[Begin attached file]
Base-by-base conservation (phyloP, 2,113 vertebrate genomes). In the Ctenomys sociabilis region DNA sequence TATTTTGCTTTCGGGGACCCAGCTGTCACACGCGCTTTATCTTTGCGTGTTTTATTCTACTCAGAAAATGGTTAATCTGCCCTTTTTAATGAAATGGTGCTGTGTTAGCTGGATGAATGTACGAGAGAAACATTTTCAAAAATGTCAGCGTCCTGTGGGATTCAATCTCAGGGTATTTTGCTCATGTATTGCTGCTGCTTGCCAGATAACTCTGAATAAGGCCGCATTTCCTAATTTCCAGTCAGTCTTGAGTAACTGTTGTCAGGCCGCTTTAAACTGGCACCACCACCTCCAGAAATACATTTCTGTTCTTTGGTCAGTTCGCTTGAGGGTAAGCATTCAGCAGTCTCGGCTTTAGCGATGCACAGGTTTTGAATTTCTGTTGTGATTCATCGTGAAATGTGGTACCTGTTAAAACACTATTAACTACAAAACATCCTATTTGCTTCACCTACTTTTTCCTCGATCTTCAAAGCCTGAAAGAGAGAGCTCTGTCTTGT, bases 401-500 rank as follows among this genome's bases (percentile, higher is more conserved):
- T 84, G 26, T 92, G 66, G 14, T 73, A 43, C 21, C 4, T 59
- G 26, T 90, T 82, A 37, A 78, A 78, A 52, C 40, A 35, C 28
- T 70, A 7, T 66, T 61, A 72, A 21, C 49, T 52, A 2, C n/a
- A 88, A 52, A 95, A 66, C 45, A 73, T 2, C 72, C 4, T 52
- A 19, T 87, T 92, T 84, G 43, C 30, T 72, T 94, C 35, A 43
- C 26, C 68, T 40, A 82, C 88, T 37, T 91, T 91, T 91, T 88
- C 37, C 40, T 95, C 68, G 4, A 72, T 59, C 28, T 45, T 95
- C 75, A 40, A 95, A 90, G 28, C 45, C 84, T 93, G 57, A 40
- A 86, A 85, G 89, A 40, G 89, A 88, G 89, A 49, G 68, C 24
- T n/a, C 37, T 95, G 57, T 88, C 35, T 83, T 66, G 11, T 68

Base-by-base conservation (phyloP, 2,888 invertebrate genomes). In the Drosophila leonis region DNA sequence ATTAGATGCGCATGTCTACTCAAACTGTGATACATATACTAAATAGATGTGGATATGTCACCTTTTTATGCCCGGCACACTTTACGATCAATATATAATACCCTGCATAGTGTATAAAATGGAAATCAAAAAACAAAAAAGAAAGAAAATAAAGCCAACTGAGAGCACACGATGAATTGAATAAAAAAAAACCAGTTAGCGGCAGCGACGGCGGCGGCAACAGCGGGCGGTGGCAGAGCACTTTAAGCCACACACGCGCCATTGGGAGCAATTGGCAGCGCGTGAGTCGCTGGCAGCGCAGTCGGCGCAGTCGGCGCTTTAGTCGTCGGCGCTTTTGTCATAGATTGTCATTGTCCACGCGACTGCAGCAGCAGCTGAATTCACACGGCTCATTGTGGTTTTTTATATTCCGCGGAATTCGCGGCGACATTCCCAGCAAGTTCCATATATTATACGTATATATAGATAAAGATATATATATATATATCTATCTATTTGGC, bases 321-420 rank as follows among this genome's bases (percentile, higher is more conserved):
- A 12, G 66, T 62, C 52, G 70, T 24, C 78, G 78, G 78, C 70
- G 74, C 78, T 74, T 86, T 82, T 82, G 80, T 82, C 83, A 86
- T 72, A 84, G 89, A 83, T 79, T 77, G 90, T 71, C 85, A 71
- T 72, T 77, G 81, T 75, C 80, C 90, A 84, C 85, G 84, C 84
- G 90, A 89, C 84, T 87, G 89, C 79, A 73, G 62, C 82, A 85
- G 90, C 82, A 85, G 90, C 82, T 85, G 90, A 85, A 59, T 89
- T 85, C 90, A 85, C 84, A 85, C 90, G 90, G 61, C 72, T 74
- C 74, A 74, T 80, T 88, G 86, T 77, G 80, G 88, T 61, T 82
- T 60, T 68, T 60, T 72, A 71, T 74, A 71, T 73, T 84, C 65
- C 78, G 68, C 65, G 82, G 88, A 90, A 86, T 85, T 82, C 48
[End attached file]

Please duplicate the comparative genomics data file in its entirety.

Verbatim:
Base-by-base conservation (phyloP, 2,113 vertebrate genomes). In the Ctenomys sociabilis region DNA sequence TATTTTGCTTTCGGGGACCCAGCTGTCACACGCGCTTTATCTTTGCGTGTTTTATTCTACTCAGAAAATGGTTAATCTGCCCTTTTTAATGAAATGGTGCTGTGTTAGCTGGATGAATGTACGAGAGAAACATTTTCAAAAATGTCAGCGTCCTGTGGGATTCAATCTCAGGGTATTTTGCTCATGTATTGCTGCTGCTTGCCAGATAACTCTGAATAAGGCCGCATTTCCTAATTTCCAGTCAGTCTTGAGTAACTGTTGTCAGGCCGCTTTAAACTGGCACCACCACCTCCAGAAATACATTTCTGTTCTTTGGTCAGTTCGCTTGAGGGTAAGCATTCAGCAGTCTCGGCTTTAGCGATGCACAGGTTTTGAATTTCTGTTGTGATTCATCGTGAAATGTGGTACCTGTTAAAACACTATTAACTACAAAACATCCTATTTGCTTCACCTACTTTTTCCTCGATCTTCAAAGCCTGAAAGAGAGAGCTCTGTCTTGT, bases 401-500 rank as follows among this genome's bases (percentile, higher is more conserved):
- T 84, G 26, T 92, G 66, G 14, T 73, A 43, C 21, C 4, T 59
- G 26, T 90, T 82, A 37, A 78, A 78, A 52, C 40, A 35, C 28
- T 70, A 7, T 66, T 61, A 72, A 21, C 49, T 52, A 2, C n/a
- A 88, A 52, A 95, A 66, C 45, A 73, T 2, C 72, C 4, T 52
- A 19, T 87, T 92, T 84, G 43, C 30, T 72, T 94, C 35, A 43
- C 26, C 68, T 40, A 82, C 88, T 37, T 91, T 91, T 91, T 88
- C 37, C 40, T 95, C 68, G 4, A 72, T 59, C 28, T 45, T 95
- C 75, A 40, A 95, A 90, G 28, C 45, C 84, T 93, G 57, A 40
- A 86, A 85, G 89, A 40, G 89, A 88, G 89, A 49, G 68, C 24
- T n/a, C 37, T 95, G 57, T 88, C 35, T 83, T 66, G 11, T 68

Base-by-base conservation (phyloP, 2,888 invertebrate genomes). In the Drosophila leonis region DNA sequence ATTAGATGCGCATGTCTACTCAAACTGTGATACATATACTAAATAGATGTGGATATGTCACCTTTTTATGCCCGGCACACTTTACGATCAATATATAATACCCTGCATAGTGTATAAAATGGAAATCAAAAAACAAAAAAGAAAGAAAATAAAGCCAACTGAGAGCACACGATGAATTGAATAAAAAAAAACCAGTTAGCGGCAGCGACGGCGGCGGCAACAGCGGGCGGTGGCAGAGCACTTTAAGCCACACACGCGCCATTGGGAGCAATTGGCAGCGCGTGAGTCGCTGGCAGCGCAGTCGGCGCAGTCGGCGCTTTAGTCGTCGGCGCTTTTGTCATAGATTGTCATTGTCCACGCGACTGCAGCAGCAGCTGAATTCACACGGCTCATTGTGGTTTTTTATATTCCGCGGAATTCGCGGCGACATTCCCAGCAAGTTCCATATATTATACGTATATATAGATAAAGATATATATATATATATCTATCTATTTGGC, bases 321-420 rank as follows among this genome's bases (percentile, higher is more conserved):
- A 12, G 66, T 62, C 52, G 70, T 24, C 78, G 78, G 78, C 70
- G 74, C 78, T 74, T 86, T 82, T 82, G 80, T 82, C 83, A 86
- T 72, A 84, G 89, A 83, T 79, T 77, G 90, T 71, C 85, A 71
- T 72, T 77, G 81, T 75, C 80, C 90, A 84, C 85, G 84, C 84
- G 90, A 89, C 84, T 87, G 89, C 79, A 73, G 62, C 82, A 85
- G 90, C 82, A 85, G 90, C 82, T 85, G 90, A 85, A 59, T 89
- T 85, C 90, A 85, C 84, A 85, C 90, G 90, G 61, C 72, T 74
- C 74, A 74, T 80, T 88, G 86, T 77, G 80, G 88, T 61, T 82
- T 60, T 68, T 60, T 72, A 71, T 74, A 71, T 73, T 84, C 65
- C 78, G 68, C 65, G 82, G 88, A 90, A 86, T 85, T 82, C 48